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Retirement planning 101.


There are no easy answers when it comes to planning for retirement. Everyone is different, and will have unique needs and plans for their retirement. It’s never to late to start developing a solid strategy for your retirement.


When you start to plan and at what age you plan to retire varies. These ages will depend on what your goals are and how much you’ll need to live the life you want after you are finished working.


How much does it cost for you to live? This will change based on inflation rates. Remember, your monthly expenses will be quite different today than what they’ll be 10 years down the road.  Some will be more and some will be less.


From the interest you are gaining in your savings account and investments to how much intereste you’re paying on your mortgage, it all affects your bottom line and timeline for retirement.


For your retirement, figure out how much money you’ll need every year. Ideally experts say that you should have approximately 70% of what your peak salary was while working.


Many people supplement their retirement with their pension. You can get more details on what you can expect here.


Investing in things like GICs, RRSPs, RRIFs and TFSAs can never start to early. There are a lot of options to consider when investing your money, so doing your homework is essential.

If you want to get a more solid understanding of just how much you’ll need, check out this Retirement Calculator.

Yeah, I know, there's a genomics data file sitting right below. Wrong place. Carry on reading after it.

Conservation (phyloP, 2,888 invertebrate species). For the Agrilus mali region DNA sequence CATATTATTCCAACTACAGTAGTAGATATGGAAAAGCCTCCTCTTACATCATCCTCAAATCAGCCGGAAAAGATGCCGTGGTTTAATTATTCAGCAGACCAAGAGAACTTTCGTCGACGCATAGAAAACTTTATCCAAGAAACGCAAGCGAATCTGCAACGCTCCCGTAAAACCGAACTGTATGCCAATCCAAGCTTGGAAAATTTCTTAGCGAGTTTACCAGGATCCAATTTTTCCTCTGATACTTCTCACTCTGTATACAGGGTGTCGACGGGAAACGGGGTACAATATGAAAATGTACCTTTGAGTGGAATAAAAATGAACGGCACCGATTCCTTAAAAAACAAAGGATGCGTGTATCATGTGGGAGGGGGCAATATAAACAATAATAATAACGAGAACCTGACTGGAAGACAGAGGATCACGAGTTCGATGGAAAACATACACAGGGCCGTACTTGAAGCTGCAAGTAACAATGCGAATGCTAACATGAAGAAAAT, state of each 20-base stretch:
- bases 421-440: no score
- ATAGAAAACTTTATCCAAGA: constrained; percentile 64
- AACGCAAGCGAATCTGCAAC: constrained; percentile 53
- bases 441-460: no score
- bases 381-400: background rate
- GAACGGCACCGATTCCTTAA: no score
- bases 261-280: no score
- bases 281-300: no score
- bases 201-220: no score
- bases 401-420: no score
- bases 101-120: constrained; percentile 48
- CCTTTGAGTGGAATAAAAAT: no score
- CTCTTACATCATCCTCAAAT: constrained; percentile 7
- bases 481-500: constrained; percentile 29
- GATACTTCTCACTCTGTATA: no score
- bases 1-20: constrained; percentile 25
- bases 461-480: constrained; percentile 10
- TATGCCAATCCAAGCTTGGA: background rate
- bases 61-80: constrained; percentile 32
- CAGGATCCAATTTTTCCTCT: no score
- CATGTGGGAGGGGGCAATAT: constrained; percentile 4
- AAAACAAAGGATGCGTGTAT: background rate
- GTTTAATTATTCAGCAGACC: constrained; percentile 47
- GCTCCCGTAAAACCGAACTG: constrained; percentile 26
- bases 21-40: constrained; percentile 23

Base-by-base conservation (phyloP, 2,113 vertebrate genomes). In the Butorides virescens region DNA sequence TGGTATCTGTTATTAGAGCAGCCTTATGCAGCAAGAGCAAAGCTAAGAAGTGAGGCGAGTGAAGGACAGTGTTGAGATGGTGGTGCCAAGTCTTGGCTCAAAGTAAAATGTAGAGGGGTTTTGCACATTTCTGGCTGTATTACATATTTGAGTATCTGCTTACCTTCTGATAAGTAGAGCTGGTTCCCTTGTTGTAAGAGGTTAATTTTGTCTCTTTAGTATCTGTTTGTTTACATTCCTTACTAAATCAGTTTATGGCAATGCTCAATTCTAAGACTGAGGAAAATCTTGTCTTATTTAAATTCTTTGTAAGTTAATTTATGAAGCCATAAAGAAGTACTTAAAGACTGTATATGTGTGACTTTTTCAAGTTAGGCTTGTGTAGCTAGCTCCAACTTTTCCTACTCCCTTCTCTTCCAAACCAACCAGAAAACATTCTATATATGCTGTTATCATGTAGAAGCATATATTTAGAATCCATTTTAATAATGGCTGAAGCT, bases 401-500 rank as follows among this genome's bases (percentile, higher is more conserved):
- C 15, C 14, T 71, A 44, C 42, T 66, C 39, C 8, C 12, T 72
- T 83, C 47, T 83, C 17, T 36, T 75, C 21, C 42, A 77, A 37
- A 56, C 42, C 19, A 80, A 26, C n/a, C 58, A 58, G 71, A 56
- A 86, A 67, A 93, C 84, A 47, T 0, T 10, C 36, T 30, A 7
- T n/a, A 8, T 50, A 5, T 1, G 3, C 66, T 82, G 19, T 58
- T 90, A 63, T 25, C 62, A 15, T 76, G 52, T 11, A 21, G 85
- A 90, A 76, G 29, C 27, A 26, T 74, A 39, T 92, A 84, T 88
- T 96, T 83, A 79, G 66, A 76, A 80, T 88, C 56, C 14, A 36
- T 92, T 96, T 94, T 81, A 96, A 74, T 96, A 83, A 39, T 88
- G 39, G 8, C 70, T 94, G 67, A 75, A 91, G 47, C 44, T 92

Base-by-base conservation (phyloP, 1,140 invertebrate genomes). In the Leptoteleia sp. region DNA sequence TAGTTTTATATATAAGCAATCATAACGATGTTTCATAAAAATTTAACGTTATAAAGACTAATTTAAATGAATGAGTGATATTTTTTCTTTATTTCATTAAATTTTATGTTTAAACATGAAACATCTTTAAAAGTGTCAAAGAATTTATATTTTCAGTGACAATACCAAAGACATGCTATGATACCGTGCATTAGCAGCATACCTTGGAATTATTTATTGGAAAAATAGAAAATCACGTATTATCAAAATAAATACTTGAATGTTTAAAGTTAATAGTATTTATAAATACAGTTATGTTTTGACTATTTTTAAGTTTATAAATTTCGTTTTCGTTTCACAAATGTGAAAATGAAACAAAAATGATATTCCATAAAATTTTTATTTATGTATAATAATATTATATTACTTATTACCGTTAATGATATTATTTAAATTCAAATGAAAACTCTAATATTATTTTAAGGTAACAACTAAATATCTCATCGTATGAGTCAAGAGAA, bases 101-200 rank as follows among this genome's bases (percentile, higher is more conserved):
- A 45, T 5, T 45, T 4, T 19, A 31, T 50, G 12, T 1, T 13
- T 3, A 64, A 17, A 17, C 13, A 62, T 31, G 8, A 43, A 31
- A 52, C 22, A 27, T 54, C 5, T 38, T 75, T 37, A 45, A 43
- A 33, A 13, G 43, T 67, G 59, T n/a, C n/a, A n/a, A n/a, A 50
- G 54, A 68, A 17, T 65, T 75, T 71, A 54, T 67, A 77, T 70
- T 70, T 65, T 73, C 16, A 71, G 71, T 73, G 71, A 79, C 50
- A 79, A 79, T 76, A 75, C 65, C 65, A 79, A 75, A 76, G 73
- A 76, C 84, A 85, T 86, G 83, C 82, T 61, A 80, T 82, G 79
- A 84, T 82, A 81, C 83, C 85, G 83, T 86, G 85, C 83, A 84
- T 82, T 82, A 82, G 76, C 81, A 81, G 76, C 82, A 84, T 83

Speaking to an advisor at your financial institution is always a good idea. They’ll take the time to consider your situation, and help you create a plan that’s based on your particular circumstances, goals, etc.

Here are some things you may want to consider asking before you meet with a financial advisor or personal banking representative.  Beyond the basic living expenses for retirement, you may be in a position after your working years to do more things than you currently do now.  If you’re young and not thinking about retirement, it’s easy to live paycheck to paycheck and not consider the future.

Here are some important factors when building your vision of retirement:

  1. Create a vision of your retirement (some suggestions below)
  2. A savings discipline is crucial
  3. Put your plan in writing
  4. Planning to work in retirement is NOT a retirement plan
  5. Don’t assume your living expenses will be significantly lower in retirement
  6. Your home in NOT a retirement savings account

Make a list of all the things you’d like to do once you have more time:

  • What new contributions can you make?
  • What passions can you develop?
  • Where would you like to volunteer?
  • What new things would you like to learn about?
  • What new places would you like to see?
  • Where would you like to live?
  • Where do you spend your free time now?
  • Where do you spend your extra money?
  • What are your strengths that might be fun to develop?
  • What weaknesses would you like to overcome
  • What experiences would you like to have?